Bill O'Brien Ready to Become Penn State Football's Father
He emerged from the back door and stood with his hands folded in front of his waist, his eyes, awash in blue, looking out toward a packed room of reporters, photographers, fans, administrators, donors and alumni.
This is the moment Bill O’Brien joined the Penn State family. His first words when acting athletic director Dave Joyner introduced him: “This is unbelievable.” And then, not a minute into his opening statements Saturday morning at the Nittany Lion Inn, those blue eyes shifted down to his son, Michael, wearing a Penn State cap and blue No. 25 PSU football jersey, and his wife, Colleen, who graduated magna cum laude from Boston College and top five in law school.
“Obviously, I have a pretty good idea how to recruit,” O’Brien quipped.
With that, it was off, a new regime at Penn State, one O’Brien pledged won’t drift afar from everything Joe Paterno spent nearly 46 years building. There will be subtle change, yes — one man (O’Brien) calling offensive plays from the sidelines — but the values, traditions and pulse of a program and university hit hard by fallout of the Jerry Sandusky child sex-abuse scandal the last two months won’t be extinguished.
O’Brien signed a five-year contract worth about $2.3 million a year -- a $950,000 base salary, $1 million from radio/TV, $350,000 from Nike -- plus a maximum of $200,000 in incentives. Trustee Ira Lubert, the financial behemoth who helped bring wrestling coach Cael Sanderson to Penn State, said the deal is on par with other Big Ten coaches and is a little less than what Paterno earned.
Ah, yes, Paterno. There is that whole business of following in the footsteps of major college football’s all-time winningest coach . . .
“I’m not here to be Joe Paterno,” said O’Brien, dressed in a black suit with a Nittany Lion pin poked through his right vest flap. “There’s only one Joe Paterno. We’re gonna show respect for Coach Paterno and what he did here and we’re gonna move forward into a new era of Penn State football and hopefully he’s proud of it at the end of the day.”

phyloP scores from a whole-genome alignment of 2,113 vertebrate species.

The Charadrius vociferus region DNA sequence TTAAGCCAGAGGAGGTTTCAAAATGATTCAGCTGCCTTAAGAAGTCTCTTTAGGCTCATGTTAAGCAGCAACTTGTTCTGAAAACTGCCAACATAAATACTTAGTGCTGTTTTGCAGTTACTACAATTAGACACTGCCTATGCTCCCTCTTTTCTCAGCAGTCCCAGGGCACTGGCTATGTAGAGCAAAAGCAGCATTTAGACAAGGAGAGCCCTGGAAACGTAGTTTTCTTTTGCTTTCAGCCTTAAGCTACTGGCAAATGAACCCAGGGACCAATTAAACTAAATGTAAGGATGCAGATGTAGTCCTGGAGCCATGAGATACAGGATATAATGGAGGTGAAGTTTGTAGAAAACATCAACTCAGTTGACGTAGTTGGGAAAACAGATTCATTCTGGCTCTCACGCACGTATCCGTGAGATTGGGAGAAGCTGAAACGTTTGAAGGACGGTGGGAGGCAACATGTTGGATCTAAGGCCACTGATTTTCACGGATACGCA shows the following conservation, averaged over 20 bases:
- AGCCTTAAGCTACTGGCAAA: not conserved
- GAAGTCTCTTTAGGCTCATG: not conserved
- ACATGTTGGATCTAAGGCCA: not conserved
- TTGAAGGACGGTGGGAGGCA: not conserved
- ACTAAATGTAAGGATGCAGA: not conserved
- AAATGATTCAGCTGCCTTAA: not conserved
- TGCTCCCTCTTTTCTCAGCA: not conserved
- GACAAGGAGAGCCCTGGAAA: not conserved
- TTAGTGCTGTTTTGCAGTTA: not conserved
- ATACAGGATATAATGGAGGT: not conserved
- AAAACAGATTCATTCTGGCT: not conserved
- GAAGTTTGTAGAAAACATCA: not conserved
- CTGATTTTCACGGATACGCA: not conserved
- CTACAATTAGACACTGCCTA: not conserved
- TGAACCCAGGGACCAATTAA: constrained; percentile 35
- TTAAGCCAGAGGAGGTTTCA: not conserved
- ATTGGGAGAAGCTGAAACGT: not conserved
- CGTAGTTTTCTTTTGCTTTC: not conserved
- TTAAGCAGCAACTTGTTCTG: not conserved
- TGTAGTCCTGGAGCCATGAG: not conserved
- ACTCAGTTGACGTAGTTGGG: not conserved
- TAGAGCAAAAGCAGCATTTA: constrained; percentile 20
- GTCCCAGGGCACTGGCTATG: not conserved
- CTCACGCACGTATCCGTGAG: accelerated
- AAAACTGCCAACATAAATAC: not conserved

That process is already starting. O’Brien hopes to finalize his coaching staff in the coming days. Larry Johnson Sr. is the only current member of the coaching staff confirmed to be retained by O’Brien, who will meet with each member of the staff this weekend to discuss their future.
Johnson, who said he had other coaching offers, will coach the defensive line. Ron Vanderlinden is another likely candidate for retention. When asked if former Maryland coach Ralph Friedgen would be offered a job, O’Brien said he planned to talk with Friedgen.
O’Brien needs his staff assembled in time for the final recruiting push of the year, which opens Jan. 13, because O’Brien will be limited in access to recruits as he stays on as New England Patriots offensive coordinator through the remainder of the season. The Patriots have a bye this weekend but will host a playoff game next weekend and could play through Feb. 5, the date of the Super Bowl.
Johnson will meet with O’Brien on Saturday afternoon to finalize a schedule and blueprint for how to approach recruiting while O’Brien is coaching in New England. Johnson will be the main liaison for recruiting over the next three weeks.
“I’m not concerned about signing this many kids in the next three weeks,” O’Brien said. “I’m concerned about the next 10-20 years here. The best thing I can do is show our team the loyalty and commitment that I have for the Patriots.”
O’Brien plans to reach out to as many former football lettermen as he can to gain insight on why Penn State was such a meaningful experience for them. He hopes that will clear the air on any objectionable discernments they may have with a new regime at a place chock-full in tradition.
Some traditions aren't going anywhere. Jerseys? O’Brien said he's gotten a million inquiries about the jerseys.
“We’re not changing the uniforms,” he said.
So, Penn State has its man. O’Brien was hired 40 days after Joyner announced a six-person search committee tasked with finding Paterno’s permanent successor.
Joyner came under intense fire for the drawn out, secretive process, one he backed again Saturday saying it was designed that way out of respect for the candidates. One committee member said former interim coach Tom Bradley was a serious candidate for the position despite an assumption by fans and media the committee would clean house.
O’Brien has no ties to Penn State, a school in the midst of multiple investigations on the Sandusky scandal, but here he was stepping up to a podium and addressing his new family.
“When I walked up on the stage, I’m not gonna say I thought it was bigger or less than [what I thought],” O’Brien said. “But I just thought it was pretty cool to have a lot of people here that have that much interest in Penn State football.”
He will learn more about that over time. He will see more than 100,000 fans flood Beaver Stadium in his coaching debut Sept. 1 against Ohio. He will learn more about the man named Joe Paterno, also an alumnus of Brown. He will learn the words of the alma mater. He will eat ice cream at the Creamery, and maybe one day he will have a flavor named after him.
He will eat breakfast at the Corner Room, lunch at the Deli and dinner at the Tavern. In another month, he will walk into the Bryce Jordan Center and see a rainbow of students dancing and smiling and crying, trying like hell to end childhood cancer. Not soon after, he will see his Irish roots come through and witness a horde of drunk students parade downtown in green on a day they call State Patties’ Day.
But that will all come later. For now, Penn State football has a new father.